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FDA Approves Sickle Cell Drug

Red blood cells with sickle cell disease

Red blood cells with sickle cell disease (

7 July 2017. The Food and Drug Administration today approved a new drug that reduces the tendency for blood cells in people with sickle cell disease to stick together and block blood vessels. The drug, a form of the amino acid  L-glutamine, is marketed by Emmaus Medical Inc. in Torrance, California under the brand name Endari.

Sickle cell disease is a genetic blood disorder affecting hemoglobin, a protein in blood that delivers oxygen to cells in the body. People with sickle cell disease have hemoglobin molecules that cause blood cells to form into an atypical crescent or sickle shape. That abnormal shape causes the blood cells to break down, lose flexibility, and accumulate in tiny capillaries, leading to anemia and periodic painful episodes. Sickle cell disease is prevalent worldwide, and affects 70,000 to 80,000 people in the U.S., including about 1 in 500 people of African descent.

L-glutamine is an amino acid, a basic building lock of proteins, that helps reduce the damage from oxidation that occurs when blood cells become misshaped. The drug is given in oral form, with the dosage dependent on the size and weight of the patient. FDA approved the drug for patients as young as 5 years.

The agency approved the drug in part as a result of an intermediate-stage clinical trial testing L-glutamine against a placebo among 81 participants with sickle-cell anemia and beta-thalassemia, a related disorder. Effects of the drug were tracked for 48 weeks, looking primarily at painful sickle-cell crises, but also a number of related factors, such as emergency room visits, activity levels, growth curves in children, and overall blood health, as well as signs of adverse effects.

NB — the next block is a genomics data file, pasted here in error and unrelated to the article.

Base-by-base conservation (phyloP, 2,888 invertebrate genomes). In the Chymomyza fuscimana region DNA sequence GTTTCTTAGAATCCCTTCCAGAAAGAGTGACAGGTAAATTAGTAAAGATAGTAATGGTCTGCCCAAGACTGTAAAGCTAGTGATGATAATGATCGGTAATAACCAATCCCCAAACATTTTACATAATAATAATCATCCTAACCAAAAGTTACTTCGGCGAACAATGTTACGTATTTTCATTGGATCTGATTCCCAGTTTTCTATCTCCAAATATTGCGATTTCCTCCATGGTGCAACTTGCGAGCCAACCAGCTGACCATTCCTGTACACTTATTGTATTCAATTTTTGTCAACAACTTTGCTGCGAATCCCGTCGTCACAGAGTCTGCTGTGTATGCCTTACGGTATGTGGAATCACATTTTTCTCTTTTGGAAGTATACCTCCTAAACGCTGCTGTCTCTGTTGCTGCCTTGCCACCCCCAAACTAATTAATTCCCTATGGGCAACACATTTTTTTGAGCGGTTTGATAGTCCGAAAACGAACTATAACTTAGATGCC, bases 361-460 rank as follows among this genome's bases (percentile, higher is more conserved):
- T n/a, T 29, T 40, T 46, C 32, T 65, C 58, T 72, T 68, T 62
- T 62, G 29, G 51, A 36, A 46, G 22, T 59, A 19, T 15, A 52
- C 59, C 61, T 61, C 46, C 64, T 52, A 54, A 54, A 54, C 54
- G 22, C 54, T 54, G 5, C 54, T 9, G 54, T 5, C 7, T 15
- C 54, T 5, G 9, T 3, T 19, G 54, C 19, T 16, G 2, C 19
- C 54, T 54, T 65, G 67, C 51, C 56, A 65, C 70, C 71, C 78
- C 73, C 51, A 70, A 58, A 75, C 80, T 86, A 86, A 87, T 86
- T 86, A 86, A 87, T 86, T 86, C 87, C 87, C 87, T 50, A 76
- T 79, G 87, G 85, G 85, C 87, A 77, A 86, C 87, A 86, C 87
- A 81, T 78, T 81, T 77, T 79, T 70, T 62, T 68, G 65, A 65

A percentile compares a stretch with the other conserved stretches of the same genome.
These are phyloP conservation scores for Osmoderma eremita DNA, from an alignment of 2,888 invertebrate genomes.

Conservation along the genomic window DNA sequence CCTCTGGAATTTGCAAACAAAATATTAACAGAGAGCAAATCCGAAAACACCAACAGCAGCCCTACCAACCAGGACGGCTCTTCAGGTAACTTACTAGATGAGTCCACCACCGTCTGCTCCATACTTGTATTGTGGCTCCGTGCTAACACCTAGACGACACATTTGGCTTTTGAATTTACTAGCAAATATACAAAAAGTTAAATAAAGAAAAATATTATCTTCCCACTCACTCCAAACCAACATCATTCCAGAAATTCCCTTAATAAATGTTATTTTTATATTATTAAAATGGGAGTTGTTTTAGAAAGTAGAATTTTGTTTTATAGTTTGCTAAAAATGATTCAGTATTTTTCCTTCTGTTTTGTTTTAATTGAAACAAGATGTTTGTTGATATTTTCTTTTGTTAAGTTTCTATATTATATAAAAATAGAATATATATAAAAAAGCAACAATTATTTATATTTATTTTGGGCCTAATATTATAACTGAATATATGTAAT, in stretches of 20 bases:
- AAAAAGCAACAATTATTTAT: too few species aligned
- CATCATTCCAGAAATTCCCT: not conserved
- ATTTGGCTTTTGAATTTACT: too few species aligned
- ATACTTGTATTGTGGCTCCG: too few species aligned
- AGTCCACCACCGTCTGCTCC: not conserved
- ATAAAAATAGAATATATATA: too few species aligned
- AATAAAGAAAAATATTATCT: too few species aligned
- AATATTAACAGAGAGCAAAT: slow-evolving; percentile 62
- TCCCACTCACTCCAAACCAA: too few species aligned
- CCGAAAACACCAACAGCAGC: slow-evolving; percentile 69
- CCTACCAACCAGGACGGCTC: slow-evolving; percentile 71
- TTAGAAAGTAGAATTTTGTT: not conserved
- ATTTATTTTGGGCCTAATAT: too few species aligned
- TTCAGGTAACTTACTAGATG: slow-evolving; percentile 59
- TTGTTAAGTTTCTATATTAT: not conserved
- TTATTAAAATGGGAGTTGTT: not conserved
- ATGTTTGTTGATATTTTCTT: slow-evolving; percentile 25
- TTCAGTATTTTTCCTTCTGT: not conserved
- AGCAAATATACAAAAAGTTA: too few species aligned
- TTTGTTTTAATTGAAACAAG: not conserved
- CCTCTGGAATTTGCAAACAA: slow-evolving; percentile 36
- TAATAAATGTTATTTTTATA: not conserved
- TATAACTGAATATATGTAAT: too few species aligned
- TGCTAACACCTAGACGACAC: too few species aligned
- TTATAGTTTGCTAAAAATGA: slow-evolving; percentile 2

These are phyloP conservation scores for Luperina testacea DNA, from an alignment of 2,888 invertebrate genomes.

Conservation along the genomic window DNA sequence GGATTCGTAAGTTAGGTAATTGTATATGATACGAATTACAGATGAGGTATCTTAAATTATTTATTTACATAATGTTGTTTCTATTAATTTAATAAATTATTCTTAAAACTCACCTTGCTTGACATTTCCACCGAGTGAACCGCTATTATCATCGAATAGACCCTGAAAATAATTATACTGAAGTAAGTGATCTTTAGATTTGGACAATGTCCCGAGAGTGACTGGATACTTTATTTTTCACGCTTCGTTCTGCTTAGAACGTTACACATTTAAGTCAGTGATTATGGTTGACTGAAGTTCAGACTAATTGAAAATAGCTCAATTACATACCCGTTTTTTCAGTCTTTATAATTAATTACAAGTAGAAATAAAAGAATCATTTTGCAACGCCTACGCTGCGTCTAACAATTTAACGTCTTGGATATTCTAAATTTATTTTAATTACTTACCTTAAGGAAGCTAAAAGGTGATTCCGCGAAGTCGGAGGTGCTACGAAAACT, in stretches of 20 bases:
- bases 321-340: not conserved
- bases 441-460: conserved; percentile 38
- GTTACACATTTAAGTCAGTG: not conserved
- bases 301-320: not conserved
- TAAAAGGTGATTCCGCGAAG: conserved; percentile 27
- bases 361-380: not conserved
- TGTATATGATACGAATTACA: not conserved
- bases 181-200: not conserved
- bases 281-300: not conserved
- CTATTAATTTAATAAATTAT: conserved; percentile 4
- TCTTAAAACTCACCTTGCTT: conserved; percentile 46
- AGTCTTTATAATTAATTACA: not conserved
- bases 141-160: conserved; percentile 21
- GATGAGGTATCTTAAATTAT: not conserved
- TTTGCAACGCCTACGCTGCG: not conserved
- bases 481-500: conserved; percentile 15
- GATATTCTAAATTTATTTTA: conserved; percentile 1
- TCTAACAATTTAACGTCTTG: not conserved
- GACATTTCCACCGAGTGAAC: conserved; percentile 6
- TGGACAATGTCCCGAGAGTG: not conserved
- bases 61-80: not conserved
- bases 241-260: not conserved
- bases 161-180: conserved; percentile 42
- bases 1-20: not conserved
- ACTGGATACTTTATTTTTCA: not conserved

Results show participants receiving L-glutamine experienced fewer pain episodes requiring hospitalization than placebo recipients, as well as fewer acute chest syndrome incidents — a complication of sickle cell disease — and fewer days in the hospital for any reason. Common side effects were constipation, nausea, headache, abdominal pain, cough, pain in the extremities, back pain, and chest pain.

“Endari is the first treatment approved for patients with sickle cell disease in almost 20 years,” says Richard Pazdur, acting director of FDA’s Office of Hematology and Oncology Products in an agency statement. “Until now, only one other drug was approved for patients living with this serious, debilitating condition.”

FDA granted L-glutamine orphan drug status that provides incentives to pharmaceutical makers to develop drugs for diseases affecting fewer than 200,000 Americans. The agency also helped supported the clinical trial, with funding from its Orphan Products Grants Program. At the end of June, FDA Commissioner Scott Gottleib announced a plan to eliminate the agency’s backlog of orphan drug applications.

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